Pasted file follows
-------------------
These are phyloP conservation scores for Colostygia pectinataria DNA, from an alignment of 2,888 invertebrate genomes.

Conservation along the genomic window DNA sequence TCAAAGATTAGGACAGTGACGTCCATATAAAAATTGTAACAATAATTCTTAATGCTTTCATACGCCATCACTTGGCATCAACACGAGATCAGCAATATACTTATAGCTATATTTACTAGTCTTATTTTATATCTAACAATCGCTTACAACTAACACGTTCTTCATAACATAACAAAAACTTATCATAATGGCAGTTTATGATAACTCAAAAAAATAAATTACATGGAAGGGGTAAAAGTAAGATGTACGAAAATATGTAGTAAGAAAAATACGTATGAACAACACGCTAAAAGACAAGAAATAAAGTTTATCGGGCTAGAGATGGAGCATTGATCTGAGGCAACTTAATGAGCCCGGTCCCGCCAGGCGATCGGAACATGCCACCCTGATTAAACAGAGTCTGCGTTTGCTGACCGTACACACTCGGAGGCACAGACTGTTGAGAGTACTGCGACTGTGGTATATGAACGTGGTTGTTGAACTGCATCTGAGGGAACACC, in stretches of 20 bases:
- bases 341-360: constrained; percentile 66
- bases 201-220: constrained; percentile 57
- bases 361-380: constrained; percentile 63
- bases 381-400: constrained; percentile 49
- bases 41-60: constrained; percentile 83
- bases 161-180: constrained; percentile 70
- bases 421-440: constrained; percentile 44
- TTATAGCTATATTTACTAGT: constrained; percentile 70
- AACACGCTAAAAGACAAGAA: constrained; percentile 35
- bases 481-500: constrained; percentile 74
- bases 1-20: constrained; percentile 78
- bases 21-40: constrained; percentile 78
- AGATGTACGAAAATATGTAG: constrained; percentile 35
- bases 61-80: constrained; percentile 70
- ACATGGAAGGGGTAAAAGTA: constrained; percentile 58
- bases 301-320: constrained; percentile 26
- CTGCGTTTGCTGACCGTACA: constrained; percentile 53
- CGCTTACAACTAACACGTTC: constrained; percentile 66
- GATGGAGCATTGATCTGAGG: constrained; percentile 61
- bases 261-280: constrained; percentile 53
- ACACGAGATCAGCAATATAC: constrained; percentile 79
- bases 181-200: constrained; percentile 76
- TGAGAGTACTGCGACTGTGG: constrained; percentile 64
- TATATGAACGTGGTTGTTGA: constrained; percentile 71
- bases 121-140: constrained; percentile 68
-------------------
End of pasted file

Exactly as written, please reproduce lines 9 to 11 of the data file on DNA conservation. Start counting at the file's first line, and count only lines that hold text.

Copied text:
- bases 421-440: constrained; percentile 44
- TTATAGCTATATTTACTAGT: constrained; percentile 70
- AACACGCTAAAAGACAAGAA: constrained; percentile 35